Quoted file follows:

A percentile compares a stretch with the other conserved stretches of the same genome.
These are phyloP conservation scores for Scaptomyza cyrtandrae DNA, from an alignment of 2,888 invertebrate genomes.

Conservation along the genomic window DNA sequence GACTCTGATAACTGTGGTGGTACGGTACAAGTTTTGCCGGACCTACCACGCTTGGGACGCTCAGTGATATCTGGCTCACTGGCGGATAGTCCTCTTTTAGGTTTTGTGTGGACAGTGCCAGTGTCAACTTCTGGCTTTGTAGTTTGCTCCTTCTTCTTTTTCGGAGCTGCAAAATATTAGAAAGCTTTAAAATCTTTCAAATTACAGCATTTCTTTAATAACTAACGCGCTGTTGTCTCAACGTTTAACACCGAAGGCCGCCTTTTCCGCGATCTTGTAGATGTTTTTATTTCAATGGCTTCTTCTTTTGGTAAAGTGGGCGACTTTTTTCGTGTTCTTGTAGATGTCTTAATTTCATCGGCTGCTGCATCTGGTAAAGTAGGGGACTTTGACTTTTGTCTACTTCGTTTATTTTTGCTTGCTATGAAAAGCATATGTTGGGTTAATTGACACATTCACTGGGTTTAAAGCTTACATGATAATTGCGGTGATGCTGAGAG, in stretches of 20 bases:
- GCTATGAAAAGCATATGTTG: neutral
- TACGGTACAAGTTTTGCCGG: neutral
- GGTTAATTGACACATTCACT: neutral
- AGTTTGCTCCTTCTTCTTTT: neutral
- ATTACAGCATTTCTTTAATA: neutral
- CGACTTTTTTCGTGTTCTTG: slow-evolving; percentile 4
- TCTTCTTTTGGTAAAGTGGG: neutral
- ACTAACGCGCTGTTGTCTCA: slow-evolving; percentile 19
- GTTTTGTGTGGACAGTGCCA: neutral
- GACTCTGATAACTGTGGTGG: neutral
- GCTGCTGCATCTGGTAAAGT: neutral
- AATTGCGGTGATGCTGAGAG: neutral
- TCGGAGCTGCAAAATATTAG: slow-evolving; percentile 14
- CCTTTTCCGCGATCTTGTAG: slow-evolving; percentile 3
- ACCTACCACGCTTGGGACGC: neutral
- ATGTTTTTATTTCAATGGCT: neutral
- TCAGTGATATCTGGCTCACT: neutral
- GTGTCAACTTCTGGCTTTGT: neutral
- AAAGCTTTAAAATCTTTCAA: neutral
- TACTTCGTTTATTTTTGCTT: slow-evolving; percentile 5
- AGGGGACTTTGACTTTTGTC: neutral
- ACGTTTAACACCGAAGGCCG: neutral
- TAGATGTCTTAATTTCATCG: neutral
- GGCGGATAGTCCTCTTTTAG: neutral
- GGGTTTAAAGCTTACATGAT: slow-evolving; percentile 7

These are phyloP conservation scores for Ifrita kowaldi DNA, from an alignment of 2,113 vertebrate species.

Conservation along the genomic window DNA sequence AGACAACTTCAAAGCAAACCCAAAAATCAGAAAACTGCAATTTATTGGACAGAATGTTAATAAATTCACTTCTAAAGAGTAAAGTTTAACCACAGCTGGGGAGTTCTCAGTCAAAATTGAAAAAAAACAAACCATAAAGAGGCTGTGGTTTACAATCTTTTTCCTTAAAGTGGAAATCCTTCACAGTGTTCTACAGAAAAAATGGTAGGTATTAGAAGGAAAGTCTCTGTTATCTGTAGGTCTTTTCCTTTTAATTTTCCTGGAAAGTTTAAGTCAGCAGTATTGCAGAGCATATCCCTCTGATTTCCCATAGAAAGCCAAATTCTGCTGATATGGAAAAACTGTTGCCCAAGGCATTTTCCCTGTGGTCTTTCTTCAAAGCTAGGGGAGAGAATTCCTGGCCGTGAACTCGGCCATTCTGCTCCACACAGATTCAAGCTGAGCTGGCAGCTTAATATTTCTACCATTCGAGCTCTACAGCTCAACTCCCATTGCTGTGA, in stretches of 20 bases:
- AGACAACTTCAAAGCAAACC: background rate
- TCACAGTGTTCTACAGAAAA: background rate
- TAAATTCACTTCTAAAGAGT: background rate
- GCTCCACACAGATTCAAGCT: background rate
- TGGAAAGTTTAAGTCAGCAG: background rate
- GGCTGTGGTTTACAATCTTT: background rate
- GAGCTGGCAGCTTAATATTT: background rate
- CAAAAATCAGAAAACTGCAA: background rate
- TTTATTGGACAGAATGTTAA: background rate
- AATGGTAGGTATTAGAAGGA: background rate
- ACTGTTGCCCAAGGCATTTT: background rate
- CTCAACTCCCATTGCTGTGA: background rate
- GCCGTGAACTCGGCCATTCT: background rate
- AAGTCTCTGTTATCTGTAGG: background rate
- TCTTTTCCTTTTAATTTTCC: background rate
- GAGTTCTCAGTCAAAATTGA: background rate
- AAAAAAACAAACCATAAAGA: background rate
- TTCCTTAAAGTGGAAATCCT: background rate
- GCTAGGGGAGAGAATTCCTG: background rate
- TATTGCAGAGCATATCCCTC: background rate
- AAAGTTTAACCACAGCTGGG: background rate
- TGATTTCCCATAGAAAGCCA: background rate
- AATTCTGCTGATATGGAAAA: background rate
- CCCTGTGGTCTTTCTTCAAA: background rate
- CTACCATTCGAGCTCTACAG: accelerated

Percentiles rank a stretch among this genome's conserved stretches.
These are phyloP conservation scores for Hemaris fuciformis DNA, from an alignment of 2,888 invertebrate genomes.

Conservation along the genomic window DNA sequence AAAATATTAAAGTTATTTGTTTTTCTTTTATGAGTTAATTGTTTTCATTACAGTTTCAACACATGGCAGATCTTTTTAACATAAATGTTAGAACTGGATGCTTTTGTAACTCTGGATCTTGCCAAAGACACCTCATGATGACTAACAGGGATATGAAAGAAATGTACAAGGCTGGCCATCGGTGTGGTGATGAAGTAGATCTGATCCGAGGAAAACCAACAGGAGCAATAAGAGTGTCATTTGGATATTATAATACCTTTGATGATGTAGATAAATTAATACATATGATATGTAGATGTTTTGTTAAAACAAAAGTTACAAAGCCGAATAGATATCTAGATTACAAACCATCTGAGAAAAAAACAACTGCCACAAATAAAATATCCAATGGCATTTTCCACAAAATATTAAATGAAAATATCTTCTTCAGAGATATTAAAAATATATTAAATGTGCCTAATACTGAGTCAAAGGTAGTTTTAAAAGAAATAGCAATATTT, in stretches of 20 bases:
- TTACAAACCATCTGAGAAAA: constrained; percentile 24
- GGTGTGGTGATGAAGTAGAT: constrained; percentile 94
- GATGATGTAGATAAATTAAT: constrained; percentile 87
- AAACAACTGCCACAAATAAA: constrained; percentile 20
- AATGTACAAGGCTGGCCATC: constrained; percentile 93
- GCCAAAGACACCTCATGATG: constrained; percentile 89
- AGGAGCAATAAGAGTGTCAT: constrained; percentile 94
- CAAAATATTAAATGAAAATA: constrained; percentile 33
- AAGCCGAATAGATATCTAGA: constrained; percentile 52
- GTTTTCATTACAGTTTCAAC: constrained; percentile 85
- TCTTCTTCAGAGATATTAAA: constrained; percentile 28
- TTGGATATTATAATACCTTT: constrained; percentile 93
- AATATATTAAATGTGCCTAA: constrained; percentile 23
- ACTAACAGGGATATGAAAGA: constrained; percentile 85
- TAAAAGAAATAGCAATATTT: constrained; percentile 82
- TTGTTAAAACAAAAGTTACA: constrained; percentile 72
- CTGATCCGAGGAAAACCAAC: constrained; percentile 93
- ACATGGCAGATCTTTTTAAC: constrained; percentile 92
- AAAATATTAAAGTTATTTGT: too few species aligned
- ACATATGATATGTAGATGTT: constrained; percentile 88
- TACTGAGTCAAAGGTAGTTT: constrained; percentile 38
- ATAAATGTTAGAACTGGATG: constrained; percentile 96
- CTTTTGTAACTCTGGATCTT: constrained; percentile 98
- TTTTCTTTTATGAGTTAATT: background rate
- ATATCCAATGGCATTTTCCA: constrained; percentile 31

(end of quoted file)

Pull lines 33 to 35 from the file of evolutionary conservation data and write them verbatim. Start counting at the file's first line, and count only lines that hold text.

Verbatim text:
- TAAATTCACTTCTAAAGAGT: background rate
- GCTCCACACAGATTCAAGCT: background rate
- TGGAAAGTTTAAGTCAGCAG: background rate